Admixture of mature fat is seen along with some fibrotic areas. This area is typical of the adipocytic (lipoma-like) subtype.
Hyperchromatic stromal cells are scattered in the more fibrotic areas.
Occasional slightly atypical nuclei are seen.
Liposarcoma is the most common soft tissue sarcoma and is divided into three broad categories: (1) well-differentiated (2) myxoid (3) pleomorphic. The well-differentiated group is further divided into four subtypes: adipocytic (lipoma-like), sclerosing, inflammatory, and spindle cell. Dedifferentiated liposarcoma is considered by some to be a variant of well-differentiated liposarcoma, as it demonstrates well-differentiated areas transitioning to a high grade sarcoma (Fletcher).
Grossly, they resemble lipomas and are well circumscribed. The cut surface is yellow in the predominantly lipoma-like variant and white-grey in the more fibrous areas. The presence of multivacuolated lipoblasts have historically been considered the key feature of liposarcomas, but they are not the sole criteria because lipoblasts can be seen other benign lipomatous tumors such as lipoblastoma and pleomorphic lipoam (Folpe).
In well-differentiated liposarcoma, the adipocytes show some variation in size (versus similar size in benign lipomas) and some will have hyperchromatic atypica nuclei. Scattered bizarre multinucleated stromal cells may be seen in the fibrous septae separating the fat lobules.
Karyotypes of liposarcomas have shown that they typically have ring or giant marker chromosomes on the long arm of chromosome 12. These rings contain copies (amplification) of several proto-oncogenes such as MDM2, CDK2, HMGA2, SAS, GLI, DDT13, OS1 and OS9 (Folpe).
Staining for MDM2 and CDK4 may be helpful in identifying well-differentiated liposarcomas and is in fact, more consistently positive in dedifferentiated liposarcoma (Fletcher).
Liposarcomas typically occur in adulthood, with a peak incidence in the 5th through 7th decades. Liposarcomas are very rare in childhood and if present, occur between the ages of 10-15 and are of the myxoid subtype.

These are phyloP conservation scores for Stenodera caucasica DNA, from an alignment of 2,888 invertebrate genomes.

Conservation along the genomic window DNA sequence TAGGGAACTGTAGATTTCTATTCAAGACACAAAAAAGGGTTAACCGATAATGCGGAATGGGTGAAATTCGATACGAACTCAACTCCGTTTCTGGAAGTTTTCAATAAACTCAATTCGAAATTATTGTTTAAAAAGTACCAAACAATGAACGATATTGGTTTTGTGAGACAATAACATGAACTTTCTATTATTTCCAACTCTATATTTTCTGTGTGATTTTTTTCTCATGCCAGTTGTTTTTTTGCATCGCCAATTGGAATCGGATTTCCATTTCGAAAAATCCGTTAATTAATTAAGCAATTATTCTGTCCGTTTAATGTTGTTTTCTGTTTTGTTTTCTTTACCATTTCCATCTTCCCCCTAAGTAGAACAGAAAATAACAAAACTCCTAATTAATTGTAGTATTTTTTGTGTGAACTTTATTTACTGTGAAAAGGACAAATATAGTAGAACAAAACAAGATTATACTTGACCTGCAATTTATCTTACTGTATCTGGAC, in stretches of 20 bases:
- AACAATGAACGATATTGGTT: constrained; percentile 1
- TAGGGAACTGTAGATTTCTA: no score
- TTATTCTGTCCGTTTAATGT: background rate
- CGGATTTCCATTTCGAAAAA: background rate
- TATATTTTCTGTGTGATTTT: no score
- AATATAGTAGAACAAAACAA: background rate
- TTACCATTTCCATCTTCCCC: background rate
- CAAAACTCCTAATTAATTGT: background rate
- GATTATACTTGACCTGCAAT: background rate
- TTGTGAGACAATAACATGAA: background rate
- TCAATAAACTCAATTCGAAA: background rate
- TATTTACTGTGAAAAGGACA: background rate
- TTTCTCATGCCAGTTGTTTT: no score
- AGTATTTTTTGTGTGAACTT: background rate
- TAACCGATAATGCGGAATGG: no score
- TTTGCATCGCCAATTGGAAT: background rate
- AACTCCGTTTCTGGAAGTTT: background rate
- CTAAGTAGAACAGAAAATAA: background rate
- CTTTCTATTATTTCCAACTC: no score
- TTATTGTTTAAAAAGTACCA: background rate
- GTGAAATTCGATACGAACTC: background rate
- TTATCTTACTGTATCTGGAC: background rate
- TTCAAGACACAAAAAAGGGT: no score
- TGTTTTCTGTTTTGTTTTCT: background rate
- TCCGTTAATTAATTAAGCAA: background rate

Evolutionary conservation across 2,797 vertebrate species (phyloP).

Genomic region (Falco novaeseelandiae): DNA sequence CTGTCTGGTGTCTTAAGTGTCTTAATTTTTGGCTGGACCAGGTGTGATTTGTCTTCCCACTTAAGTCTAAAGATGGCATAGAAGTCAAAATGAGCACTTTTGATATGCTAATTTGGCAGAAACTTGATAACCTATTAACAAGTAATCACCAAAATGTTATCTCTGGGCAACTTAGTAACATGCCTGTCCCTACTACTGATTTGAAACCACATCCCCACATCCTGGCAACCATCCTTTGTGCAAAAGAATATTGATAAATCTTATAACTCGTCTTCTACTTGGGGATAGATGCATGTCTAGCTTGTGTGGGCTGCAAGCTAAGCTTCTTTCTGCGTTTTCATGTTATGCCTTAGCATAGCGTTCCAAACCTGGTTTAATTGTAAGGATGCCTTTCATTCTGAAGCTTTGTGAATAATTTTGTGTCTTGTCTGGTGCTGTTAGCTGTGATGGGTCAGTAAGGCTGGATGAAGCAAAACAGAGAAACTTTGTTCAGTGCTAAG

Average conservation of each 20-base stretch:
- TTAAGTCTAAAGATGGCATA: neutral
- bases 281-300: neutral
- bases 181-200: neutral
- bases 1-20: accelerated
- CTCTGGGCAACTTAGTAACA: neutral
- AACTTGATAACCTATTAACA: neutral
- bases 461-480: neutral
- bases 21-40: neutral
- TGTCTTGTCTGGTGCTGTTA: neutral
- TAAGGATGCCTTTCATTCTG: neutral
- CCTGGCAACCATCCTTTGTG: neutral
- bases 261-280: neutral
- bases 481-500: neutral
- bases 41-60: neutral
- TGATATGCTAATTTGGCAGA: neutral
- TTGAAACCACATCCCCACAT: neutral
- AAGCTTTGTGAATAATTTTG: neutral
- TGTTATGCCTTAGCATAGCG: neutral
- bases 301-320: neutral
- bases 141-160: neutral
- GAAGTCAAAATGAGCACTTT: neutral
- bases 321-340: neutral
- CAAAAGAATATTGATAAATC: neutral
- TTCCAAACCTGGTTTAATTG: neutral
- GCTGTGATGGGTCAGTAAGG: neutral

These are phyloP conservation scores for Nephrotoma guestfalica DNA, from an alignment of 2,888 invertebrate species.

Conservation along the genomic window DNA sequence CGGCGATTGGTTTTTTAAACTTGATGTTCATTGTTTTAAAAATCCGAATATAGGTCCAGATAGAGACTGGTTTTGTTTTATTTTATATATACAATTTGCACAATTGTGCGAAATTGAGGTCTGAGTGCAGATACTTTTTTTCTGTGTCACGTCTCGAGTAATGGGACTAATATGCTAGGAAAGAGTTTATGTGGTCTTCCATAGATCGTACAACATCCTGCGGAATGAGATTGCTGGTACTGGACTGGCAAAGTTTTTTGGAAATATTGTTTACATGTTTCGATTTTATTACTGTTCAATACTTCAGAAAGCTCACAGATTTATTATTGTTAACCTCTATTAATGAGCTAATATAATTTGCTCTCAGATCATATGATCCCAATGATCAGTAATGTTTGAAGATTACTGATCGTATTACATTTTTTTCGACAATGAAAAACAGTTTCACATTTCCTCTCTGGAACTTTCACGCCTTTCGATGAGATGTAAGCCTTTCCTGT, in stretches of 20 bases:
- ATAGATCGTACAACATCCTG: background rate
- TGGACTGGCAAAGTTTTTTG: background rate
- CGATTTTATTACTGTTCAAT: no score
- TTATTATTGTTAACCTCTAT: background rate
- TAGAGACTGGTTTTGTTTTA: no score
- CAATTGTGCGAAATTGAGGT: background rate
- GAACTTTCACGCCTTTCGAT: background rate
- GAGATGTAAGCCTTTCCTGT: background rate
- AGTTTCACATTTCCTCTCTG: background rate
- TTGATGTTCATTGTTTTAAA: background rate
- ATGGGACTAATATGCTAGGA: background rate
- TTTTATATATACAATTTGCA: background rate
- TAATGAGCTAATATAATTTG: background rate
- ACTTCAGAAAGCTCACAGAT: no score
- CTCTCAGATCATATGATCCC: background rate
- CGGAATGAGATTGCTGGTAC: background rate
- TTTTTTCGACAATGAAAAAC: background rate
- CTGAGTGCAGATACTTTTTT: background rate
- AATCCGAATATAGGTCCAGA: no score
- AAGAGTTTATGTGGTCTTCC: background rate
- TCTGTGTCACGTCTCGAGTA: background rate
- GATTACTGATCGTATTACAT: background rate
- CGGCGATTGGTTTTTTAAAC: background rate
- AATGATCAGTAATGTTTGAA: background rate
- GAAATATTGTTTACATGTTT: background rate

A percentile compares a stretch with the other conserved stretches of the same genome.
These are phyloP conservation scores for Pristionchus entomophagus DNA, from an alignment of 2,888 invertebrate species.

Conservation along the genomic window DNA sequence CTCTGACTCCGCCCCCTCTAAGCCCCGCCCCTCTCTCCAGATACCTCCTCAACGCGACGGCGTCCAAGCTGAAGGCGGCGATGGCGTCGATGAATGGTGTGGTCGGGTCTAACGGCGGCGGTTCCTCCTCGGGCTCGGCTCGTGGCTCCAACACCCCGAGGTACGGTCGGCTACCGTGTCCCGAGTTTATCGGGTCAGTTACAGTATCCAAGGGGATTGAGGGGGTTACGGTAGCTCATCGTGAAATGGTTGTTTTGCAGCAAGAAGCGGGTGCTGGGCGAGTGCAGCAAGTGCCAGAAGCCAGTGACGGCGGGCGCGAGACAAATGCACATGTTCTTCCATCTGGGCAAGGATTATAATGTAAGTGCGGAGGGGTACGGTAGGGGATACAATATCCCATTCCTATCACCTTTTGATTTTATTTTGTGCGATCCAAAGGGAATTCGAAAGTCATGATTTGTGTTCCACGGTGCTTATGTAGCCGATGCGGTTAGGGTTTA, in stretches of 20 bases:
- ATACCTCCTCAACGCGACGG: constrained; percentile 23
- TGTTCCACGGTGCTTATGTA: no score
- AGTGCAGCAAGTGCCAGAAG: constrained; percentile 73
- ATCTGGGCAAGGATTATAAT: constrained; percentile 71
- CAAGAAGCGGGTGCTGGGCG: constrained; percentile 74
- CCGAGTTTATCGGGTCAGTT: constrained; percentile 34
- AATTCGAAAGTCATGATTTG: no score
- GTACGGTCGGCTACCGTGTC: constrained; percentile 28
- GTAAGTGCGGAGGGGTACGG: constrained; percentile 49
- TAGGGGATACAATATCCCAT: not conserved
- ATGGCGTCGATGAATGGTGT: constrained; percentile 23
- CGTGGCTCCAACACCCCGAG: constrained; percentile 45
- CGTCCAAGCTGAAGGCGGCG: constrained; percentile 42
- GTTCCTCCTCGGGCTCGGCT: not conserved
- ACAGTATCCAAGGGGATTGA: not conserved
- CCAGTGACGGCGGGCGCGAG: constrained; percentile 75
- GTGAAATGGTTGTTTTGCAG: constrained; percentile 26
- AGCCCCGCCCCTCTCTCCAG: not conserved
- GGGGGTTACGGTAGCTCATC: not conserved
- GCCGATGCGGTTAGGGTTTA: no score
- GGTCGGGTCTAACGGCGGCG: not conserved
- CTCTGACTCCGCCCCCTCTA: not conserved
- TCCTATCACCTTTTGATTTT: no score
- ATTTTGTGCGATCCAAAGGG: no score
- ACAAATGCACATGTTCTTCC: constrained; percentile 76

Usually, the history of a long-standing mass is present. But rapid growth can indicate dedifferentiation or the evolution of a myxoid liposarcoma to its high-grade form (round cell type).
Surgery is the mainstay of therapy and the only approach offering the potential of cure.
Survival at 5 years for well-differentiated liposarcoma is 90%. At 10 years, it drops to 60%, most likely due to retroperitoneal tumors that are difficult to resect and thus, recur. For dedifferentiated liposarcomas, a similar pattern exists, where the 5 year survival is 60-70% and dropping to 40-50% in 10 years due to recurrence of retroperitoneal tumors (Fletcher).
→Well-differentiated liposarcomas come in four major subtypes: lipoma-like, sclerosing, inflammatory and spindle-cell.
→They arise mainly in the limbs and retroperitoneum. The sclerosing variant is predominantly centered in the retroperitoneum.
→Liposarcomas characteristically exhibit ring chromosomes on the long arm of chromosome 12, which contain MDM2 and CDK2 proto-oncogenes, among others.
→Prognosis depends on the site. Retroperitoneal locations are difficult to resect and thus may recur.
Fletcher CDM, ed. Diagnostic Histopathology of Tumors. 3rd Ed. Philadelphia, PA: Elsevier; 2007: 1534-1539..
Folpe AL, Inwards CY. Bone and Soft Tissue Pathology: Foundations in Diagnostic Pathology Philadelphia, PA: Elsevier; 2010: 108-112.